Sen. Angus King accused President Donald Trump of using Christine Blasey Ford as a "political rally punchline" after Trump mocked Ford's testimony against Supreme Court nominee Brett Kavanaugh at a campaign rally.
"It made me feel sort of sick. I don't understand why he felt he had to do that," King, an independent from Maine who caucuses with Democrats, said in an interview Wednesday on CNN's "New Day."
At a rally in Mississippi Tuesday night, Trump imitated Ford and mocked her for not knowing the answer to questions involving the details of a high school party decades ago where she alleges Kavanaugh sexually assaulted her. Kavanaugh has denied the allegation.
King told CNN that the President's actions Tuesday night were not a way to win over Republican Sens. Jeff Flake of Arizona, Susan Collins of Maine and Lisa Murkowski of Alaska, the three key undecided votes on Kavanaugh's nomination.
"I don't think that was a way that would be calculated to win over those three votes," King said, adding that he doesn't know which way Collins is leaning "but I don't think the President helped her last night."
He called Trump's comments ironic given the President's previous characterization of Ford as a "credible witness."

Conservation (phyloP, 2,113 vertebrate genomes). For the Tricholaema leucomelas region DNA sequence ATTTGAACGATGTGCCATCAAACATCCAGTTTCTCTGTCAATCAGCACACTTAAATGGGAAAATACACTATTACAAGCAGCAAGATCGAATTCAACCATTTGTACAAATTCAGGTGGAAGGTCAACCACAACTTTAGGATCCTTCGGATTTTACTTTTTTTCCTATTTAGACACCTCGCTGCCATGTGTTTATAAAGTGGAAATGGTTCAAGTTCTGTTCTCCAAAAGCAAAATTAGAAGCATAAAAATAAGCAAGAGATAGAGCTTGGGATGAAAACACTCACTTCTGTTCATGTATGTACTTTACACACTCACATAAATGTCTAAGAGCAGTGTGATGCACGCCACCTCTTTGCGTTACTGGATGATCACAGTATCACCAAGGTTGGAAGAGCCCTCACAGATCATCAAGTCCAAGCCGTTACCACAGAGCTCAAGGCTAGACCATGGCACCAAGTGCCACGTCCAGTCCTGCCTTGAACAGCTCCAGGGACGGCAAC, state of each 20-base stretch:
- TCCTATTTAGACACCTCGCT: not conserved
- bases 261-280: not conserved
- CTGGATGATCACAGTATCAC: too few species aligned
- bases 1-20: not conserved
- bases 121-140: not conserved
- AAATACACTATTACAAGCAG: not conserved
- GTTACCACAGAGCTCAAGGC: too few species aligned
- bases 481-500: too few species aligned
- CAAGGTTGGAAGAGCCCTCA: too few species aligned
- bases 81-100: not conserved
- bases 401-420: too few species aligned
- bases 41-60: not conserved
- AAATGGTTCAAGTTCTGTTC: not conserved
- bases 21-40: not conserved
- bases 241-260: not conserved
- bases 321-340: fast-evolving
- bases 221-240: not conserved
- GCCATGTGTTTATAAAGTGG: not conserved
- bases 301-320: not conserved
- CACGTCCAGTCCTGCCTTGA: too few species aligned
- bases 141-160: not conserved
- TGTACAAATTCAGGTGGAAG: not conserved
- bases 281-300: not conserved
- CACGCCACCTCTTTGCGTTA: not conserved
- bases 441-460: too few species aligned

"Ironically, last week he characterized her testimony, I think he used 'compelling' or 'credible' or something like that, and to turn around and turn her powerful testimony into a political rally punchline, I don't know what to say," King said.
King also accused Trump of using Ford's testimony as an "applause line" and took issue with the President mischaracterizing Ford's testimony.
Sexual assault survivors have "a clear and vivid memory of what happened and to mock her last night like the President did --he's dividing us into tribes," King said. "Last night was the most basic tribe of all, men and women. He's trying to set us against each other."
He added, "Let's try to get to the bottom of the facts, but what he did last night doesn't contribute to that pursuit at all."